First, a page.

Fifteen Eighty Four

Academic perspectives from Cambridge University Press


Shimon Peres: From Dimona to Oslo

Yael S. Aronoff

“Peres has done more for the cause of peace in the Middle East than just about anybody alive” said President Obama in 2012 upon bestowing Shimon Peres the Medal of Freedom. And while the world mourns our loss, it is worthwhile to reflect on the startling trajectory of Peres’s career, and the remarkable traits that allowed him to shift from a hawk who led the buildup of the Israeli military — most famously, he was one of the initiators of Israel’s nuclear military facility in Dimona — to the dove who became Israelis foremost visionary for peace with the Palestinians, receiving the Nobel peace prize for signing the Oslo Accords with Yasser Arafat in 1993. Peres shift in perception can be traced in the titles of his books: in 1970 he wrote David’s Sling, in which he emphasizing Israel’s defense buildup. By the late 1980s and early 1990s, he wrote books with titles like Battling for Peace and The New Middle East, emphasizing Israel’s need to take the initiative in making peace with its neighbors.

What allowed Peres to change his mind so radically?  As I discuss in my book The Political Psychology of Israeli Prime Ministers, Peres exhibited several traits that make it more likely that leaders will be able to change their perceptions of long-standing conflicts.  Among them are an orientation toward the future rather than the past, cognitive flexibility, a willingness to take risks, and an openness to the influence of key advisors.  These traits allowed Peres to shift from relying on deterrence alone, to believing that creating mutual shared interests were vital to peace and security. As early as 1982, after Israel’s withdrawal from Lebanon, Peres perceived Israel to be sufficiently strong to negotiate Palestinian issues and decided – at a time when this was unheard of in Israeli politics, and a full 10 years before Yitzhak Rabin reached this conclusion — that eventually Israel would have to negotiate with the Palestine Liberation Organization. This shift was enabled in part by Peres’ ability to perceive changes in the present and extrapolate their significance for the future.  He believed, for example, that changes in military technology meant that territory was no longer as important for strategic depth. Whereas in the past the best defense from a tank attack was more land – which would afford more time for preparation and lessen risks – that same land would not protect one from nuclear weapons, missiles, and terrorism and that therefore diplomacy was the best way to achieve national security. Shimon Peres was an open-minded visionary who adapted his worldview and policy preferences to perceived future trends and to new ideas.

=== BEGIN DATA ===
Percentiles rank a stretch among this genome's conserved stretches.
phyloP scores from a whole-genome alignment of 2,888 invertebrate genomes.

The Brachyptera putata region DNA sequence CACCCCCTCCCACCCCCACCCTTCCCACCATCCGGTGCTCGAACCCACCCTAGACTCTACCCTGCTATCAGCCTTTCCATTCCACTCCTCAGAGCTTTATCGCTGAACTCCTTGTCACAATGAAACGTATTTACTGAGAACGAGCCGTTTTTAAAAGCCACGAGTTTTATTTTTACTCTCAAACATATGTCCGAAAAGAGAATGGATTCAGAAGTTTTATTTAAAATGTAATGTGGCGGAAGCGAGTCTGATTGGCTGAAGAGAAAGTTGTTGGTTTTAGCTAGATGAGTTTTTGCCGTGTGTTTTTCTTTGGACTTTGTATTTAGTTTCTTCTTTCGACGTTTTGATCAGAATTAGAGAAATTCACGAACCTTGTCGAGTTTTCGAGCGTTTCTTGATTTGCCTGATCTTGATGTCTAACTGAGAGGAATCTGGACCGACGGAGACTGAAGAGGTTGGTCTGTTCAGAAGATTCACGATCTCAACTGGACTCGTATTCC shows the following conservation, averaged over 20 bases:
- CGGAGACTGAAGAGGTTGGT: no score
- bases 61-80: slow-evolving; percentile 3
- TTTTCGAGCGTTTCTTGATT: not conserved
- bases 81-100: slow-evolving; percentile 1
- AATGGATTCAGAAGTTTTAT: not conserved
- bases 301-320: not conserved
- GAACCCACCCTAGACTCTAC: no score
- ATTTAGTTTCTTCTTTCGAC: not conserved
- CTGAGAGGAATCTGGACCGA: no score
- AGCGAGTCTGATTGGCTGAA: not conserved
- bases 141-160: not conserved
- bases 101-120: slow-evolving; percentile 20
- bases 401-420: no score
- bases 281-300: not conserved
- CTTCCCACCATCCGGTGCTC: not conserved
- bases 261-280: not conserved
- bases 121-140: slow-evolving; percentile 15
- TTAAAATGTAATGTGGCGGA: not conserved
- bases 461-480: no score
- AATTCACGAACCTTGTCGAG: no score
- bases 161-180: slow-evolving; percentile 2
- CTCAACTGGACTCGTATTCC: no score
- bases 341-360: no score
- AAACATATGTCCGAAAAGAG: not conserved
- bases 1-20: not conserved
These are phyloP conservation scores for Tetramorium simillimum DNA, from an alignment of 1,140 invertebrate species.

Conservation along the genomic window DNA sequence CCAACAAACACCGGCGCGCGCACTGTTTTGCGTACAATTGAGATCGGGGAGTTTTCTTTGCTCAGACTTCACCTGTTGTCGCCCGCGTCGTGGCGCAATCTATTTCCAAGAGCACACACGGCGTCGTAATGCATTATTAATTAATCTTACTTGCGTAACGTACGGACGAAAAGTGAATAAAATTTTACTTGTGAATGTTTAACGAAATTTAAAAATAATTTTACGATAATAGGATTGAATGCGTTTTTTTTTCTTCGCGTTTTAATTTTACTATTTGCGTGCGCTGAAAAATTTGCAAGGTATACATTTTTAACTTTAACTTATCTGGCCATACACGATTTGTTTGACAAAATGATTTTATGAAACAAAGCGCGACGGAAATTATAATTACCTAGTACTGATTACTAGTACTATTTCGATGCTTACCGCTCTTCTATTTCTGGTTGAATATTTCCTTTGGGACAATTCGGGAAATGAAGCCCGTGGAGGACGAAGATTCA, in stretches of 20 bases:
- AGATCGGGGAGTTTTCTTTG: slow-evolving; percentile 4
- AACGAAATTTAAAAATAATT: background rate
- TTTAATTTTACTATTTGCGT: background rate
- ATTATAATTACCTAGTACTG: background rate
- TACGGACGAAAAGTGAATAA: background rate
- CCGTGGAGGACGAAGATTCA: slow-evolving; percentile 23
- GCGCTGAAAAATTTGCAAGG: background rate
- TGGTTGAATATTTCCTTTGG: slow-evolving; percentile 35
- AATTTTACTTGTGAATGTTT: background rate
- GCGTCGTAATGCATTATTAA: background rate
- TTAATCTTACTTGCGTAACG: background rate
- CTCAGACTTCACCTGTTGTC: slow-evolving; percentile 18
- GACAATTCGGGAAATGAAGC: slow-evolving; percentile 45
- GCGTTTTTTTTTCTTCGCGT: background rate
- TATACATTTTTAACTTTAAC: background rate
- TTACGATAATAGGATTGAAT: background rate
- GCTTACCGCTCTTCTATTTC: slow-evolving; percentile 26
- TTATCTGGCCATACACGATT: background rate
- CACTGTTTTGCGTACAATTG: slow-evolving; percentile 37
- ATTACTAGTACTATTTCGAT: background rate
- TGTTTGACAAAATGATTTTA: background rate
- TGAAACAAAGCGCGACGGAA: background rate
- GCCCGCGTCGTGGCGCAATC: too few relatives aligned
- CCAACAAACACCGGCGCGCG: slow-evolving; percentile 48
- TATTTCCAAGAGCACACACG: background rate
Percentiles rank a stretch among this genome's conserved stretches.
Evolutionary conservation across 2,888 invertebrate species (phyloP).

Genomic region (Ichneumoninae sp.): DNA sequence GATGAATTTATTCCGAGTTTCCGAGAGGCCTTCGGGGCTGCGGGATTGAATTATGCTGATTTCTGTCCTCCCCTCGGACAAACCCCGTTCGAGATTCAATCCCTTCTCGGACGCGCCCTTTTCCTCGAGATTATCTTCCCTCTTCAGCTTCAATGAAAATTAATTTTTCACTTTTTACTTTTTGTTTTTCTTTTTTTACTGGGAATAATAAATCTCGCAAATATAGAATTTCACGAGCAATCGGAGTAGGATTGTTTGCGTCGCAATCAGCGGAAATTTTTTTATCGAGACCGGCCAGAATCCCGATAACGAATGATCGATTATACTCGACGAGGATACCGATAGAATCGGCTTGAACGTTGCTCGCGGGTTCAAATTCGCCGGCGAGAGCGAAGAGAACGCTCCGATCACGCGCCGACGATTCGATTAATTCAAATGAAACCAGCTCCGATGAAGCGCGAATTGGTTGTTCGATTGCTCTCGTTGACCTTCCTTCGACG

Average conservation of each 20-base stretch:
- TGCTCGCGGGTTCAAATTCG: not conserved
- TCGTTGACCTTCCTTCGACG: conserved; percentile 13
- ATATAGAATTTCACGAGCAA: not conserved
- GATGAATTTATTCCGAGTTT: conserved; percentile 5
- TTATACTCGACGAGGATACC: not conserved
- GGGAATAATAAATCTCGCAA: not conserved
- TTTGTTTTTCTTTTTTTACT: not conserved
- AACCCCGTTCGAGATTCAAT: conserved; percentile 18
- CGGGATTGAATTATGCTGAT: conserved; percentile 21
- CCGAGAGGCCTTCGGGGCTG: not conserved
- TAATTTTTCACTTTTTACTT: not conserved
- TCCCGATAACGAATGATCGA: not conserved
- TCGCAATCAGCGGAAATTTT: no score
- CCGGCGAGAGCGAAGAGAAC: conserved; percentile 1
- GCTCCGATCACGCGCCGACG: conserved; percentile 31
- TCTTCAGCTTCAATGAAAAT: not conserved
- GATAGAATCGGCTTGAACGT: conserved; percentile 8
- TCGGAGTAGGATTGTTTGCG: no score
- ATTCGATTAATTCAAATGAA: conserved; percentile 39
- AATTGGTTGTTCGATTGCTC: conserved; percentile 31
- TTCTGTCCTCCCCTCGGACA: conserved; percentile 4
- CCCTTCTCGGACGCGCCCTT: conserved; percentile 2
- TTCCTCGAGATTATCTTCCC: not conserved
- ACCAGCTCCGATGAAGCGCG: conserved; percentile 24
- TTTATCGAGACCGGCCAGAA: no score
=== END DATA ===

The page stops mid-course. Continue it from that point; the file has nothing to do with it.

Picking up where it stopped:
Once his perspective shifted, Shimon Peres enthusiastically propelled the Oslo peace process forward, and continued over the ensuing decades to believe that a peace agreement was an urgent Israeli priority. He kept this sense of urgency during the violent years of the second intifada from 2000-2005, despite his disapproval of Arafat’s role in inciting the violence. The peace process, he maintained, was “as necessary as air was to breathe.”   In 2008, after the violent Hamas coup in Gaza, Peres remained optimistic:  “Never in the past 100 years,” he intoned, “have we been closer to peace than we are today. We will not cease to negotiate with the Palestinians and help them with all our might in order to establish an independent Palestinian state with a real economy.”[1] While the upheavals in the Middle East in the past several years strengthened current Israeli Prime Minister Benjamin Netanyahu’s sense of caution and risk aversion regarding peace negotiations, for Peres they strengthened his sense of urgency to pursue peace.

Despite the stunning accomplishments of his life, Peres was unable to finalize the peace he worked so hard to build. However, he made his one-time radical assumption – that there will be a peace agreement between Israel and Palestine and that there will be two states – the accepted, conventional wisdom of the international community, and of most Israelis and Palestinians since Oslo. Leaders would be wise to honor Peres’s legacy by returning to peace negotiations and taking constructive steps to rekindle faith in the peace process.

[1] Tovah Lazaroff, “Peres and Guests Debate Peace Prospects,” Haaretz, October 28, 2008.

About The Author

Yael S. Aronoff

Yael S. Aronoff is the Michael and Elaine Serling Chair in Israel Studies and Associate Professor of International Relations at James Madison College. She is a recipient of the Mic...

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